This Is the Biggest Challenge of My Life (It’s Not What You Think)
Sophomore year of college has been one of the most challenging years of my life – but not for the reasons you might think.
Not a lot of bad things have happened, a lot of amazing things have happened, and the Lord has been so evident in my life. That’s why this year has been one of learning, stretching, and growing.
Growing hurts sometimes, you know?
It’s this process of renewal and bringing about change. The Lord is so at work in all of it, but growing means letting go of some things I’d rather hold onto.
He asks for my all, and I’ll give it to Him, but that doesn’t mean it’s easy.
The biggest theme of this year for me has been loving my enemies, and that is a challenge.
I love my friends and family. And I mean love. But, that’s the easy part, isn’t it? Luke offers some amazing wisdom on this:
“If you love those who love you, what credit is that to you? Even ‘sinners’ love those who love them. And if you do good to those who are good to you, what credit is that to you? Even ‘sinners’ do that. And if you lend to those from whom you expect repayment, what credit is that to you? Even ‘sinners’ lend to ‘sinners,’ expecting to be repaid in full. But love your enemies, do good to them, and lend to them without expecting to get anything back. Then your reward will be great, and you will be sons of the Most High, because he is kind to the ungrateful and wicked. Be merciful, just as your Father is merciful” (Luke 6:32-36).
Wow. This passage is one of the most powerful to me.
Luke is saying something so profound here. Loving the people who love you is easy. Even sinners can do that.
It’s not hard, so stop patting yourself on the back for putting up with your parents and your annoying siblings and your best friend who can get on your nerves sometimes, because they love you, and loving them is easy.
This is where it hits. “Do good to them.” Good? To my enemies? To the people who steal, and cheat, and lie?
That’s really funny, Lord.
To the murderers? To the people who have betrayed me and hurt me so deeply?
Yep, them too.
What about the kids who bullied me in middle school? What about my boss who is always putting me down and not appreciative of the work I do?
You and I, we’re called to love them – to do good to them, to have mercy on them, to give to them without expecting anything in return.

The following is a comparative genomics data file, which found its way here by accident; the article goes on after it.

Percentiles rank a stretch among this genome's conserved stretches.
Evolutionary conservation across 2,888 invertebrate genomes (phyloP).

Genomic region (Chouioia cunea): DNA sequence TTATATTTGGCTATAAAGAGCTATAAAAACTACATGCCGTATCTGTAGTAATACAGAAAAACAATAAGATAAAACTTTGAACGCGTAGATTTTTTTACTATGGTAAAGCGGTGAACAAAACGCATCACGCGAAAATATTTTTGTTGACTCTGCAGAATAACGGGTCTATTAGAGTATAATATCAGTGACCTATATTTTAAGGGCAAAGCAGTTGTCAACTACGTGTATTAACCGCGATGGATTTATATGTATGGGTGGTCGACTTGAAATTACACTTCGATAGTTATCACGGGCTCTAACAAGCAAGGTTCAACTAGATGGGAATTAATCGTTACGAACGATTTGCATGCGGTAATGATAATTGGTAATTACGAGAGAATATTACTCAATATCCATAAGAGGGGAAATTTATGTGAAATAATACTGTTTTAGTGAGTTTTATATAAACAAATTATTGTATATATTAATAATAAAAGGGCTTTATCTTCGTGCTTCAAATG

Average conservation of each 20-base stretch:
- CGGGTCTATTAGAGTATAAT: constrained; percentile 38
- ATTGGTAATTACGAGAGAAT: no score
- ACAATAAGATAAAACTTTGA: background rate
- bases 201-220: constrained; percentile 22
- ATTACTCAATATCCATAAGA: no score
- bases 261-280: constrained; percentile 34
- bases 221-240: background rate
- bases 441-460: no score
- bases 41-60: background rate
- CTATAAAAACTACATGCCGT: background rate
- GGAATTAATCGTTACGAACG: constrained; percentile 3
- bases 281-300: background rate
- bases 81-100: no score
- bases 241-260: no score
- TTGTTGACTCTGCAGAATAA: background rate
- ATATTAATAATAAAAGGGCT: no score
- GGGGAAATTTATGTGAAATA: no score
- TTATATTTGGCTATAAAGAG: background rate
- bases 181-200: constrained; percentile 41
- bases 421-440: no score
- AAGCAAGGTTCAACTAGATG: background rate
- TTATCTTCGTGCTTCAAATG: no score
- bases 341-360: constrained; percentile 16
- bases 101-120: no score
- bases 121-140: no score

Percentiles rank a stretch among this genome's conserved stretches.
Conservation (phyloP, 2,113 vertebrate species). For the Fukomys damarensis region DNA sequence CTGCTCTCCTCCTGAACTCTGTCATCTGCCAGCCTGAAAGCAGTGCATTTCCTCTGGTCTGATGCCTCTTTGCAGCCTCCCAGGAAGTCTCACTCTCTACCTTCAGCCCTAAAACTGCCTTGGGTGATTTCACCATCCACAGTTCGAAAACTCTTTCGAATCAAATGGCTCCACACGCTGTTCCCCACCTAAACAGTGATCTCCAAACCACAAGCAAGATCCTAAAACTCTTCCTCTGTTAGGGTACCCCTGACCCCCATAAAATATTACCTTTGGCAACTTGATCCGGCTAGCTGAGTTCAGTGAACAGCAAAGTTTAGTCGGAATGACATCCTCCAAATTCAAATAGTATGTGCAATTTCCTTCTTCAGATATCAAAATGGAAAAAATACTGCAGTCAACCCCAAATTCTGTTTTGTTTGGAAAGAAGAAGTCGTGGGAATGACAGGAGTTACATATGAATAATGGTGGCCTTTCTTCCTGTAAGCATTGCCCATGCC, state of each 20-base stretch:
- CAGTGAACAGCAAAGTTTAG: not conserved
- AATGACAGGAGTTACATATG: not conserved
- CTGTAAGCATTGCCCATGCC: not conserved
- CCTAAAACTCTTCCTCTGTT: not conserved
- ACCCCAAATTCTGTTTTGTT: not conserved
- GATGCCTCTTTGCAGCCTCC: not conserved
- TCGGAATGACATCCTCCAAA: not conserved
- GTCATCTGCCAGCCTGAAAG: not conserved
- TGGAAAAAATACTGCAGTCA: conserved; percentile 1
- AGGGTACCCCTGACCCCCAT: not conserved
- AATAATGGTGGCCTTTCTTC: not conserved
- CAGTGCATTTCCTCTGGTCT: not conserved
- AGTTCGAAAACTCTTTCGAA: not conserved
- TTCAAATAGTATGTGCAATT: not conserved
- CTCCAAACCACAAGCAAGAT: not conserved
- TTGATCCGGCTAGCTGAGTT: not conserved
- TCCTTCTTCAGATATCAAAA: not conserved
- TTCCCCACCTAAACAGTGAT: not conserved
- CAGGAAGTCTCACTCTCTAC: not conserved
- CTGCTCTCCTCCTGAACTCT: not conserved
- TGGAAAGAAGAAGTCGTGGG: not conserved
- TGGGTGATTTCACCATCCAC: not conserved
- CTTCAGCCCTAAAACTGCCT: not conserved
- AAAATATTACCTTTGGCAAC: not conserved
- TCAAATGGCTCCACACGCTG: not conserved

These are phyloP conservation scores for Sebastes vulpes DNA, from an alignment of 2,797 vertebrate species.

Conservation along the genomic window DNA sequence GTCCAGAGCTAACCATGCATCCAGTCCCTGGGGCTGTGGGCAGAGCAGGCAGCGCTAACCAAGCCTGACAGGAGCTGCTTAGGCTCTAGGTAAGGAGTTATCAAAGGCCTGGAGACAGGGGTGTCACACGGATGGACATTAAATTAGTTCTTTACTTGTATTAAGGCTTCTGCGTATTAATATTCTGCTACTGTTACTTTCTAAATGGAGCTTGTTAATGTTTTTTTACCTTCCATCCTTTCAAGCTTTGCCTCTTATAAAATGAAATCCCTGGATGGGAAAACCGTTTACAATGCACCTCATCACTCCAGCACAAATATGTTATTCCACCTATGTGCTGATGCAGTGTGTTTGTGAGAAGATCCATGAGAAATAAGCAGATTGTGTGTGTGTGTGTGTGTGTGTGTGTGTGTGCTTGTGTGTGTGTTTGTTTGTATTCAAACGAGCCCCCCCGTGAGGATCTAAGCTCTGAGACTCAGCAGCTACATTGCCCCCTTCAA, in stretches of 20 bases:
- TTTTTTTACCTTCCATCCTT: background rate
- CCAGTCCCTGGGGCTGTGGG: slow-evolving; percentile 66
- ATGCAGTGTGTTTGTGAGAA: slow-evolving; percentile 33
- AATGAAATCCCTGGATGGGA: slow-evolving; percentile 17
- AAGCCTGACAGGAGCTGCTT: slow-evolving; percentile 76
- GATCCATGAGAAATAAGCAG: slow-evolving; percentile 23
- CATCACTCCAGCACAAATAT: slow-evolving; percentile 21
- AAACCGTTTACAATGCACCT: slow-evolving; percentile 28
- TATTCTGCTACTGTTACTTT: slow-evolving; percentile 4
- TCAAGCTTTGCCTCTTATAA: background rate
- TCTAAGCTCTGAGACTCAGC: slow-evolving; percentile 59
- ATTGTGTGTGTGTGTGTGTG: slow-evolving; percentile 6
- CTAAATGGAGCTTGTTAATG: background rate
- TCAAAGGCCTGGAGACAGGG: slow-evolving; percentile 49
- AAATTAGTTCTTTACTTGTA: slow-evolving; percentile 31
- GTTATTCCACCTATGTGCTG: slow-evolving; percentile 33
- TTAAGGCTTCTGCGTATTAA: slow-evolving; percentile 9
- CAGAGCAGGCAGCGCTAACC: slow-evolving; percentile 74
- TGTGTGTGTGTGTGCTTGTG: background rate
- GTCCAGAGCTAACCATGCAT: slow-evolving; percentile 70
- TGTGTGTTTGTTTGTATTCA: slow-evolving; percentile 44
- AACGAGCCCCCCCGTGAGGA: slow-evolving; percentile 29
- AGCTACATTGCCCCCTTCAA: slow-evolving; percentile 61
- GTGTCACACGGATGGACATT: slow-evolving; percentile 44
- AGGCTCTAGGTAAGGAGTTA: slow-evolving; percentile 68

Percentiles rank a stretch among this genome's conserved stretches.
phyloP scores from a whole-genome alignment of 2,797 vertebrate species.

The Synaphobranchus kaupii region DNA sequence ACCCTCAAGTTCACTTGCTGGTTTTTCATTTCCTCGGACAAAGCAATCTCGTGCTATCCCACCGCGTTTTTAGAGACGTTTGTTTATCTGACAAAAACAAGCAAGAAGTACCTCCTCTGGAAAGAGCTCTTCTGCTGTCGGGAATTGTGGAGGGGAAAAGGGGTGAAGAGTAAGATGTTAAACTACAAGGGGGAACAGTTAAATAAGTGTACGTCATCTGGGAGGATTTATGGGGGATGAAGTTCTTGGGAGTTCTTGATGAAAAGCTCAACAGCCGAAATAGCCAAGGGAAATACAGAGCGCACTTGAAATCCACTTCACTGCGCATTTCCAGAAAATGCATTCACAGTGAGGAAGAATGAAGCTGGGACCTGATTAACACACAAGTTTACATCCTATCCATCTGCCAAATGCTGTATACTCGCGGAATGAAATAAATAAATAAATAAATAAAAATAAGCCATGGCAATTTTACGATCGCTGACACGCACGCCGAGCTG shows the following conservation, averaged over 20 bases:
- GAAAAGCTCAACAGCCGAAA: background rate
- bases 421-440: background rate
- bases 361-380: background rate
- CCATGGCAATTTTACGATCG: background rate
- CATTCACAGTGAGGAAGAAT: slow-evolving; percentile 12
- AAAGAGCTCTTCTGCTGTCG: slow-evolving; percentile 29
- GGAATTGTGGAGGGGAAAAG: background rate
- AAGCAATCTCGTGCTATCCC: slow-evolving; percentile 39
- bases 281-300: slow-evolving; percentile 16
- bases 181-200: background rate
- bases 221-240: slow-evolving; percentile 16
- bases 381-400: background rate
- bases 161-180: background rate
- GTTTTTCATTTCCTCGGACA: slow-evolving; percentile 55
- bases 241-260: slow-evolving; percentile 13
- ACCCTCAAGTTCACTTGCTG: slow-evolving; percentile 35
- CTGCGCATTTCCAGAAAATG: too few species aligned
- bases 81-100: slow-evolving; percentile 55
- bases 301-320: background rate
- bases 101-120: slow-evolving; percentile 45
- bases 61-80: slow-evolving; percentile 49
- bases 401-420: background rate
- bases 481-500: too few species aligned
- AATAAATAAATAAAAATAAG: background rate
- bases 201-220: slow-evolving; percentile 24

At this point, even I’m sitting back and saying, “Nope, Lord. There’s got to be some sort of mistake. I can’t love people like that. I just can’t. I’ve been hurt to many times. I’ve given too much. I’m cool with loving people who love me, but this, this is just too much to ask.”
Then the Lord turns around, looks at me, and asks, “But isn’t that what I did for you? Haven’t you abused me? Haven’t you turned from me? Blasphemed me? Been ashamed of me? Been angry at me? Sinned against me? Haven’t you broken my heart day after day after day?”
And here I stand, completely floored, because I know it’s true.
Luke says that the Most High is “kind to the ungrateful and wicked” (that’s us). He calls us to be merciful, just as He is merciful.
What an amazing sign of His love for us. He keeps coming back to us, day after day. Sin after sin.
And He never stops loving us. He offers the utmost example for the kind of love we are supposed to show each day.
When I think now of loving my enemies, I realize that’s what Jesus does every single day, and most of all, it’s what He did on the cross for me. He loved me, an enemy of His kingdom, and He saved me.
How could I hold back love from my enemies knowing that my Savior did this for me?
Luke 6:28 says, “Bless those who persecute you, pray for those who mistreat you.”
This is what I challenge us to. Let us go out and hold nothing back from our enemies. Let us love them with the kind of love Jesus showed us. Let us pray for them and show them mercy.
For how much more has God shown His mercy to us?
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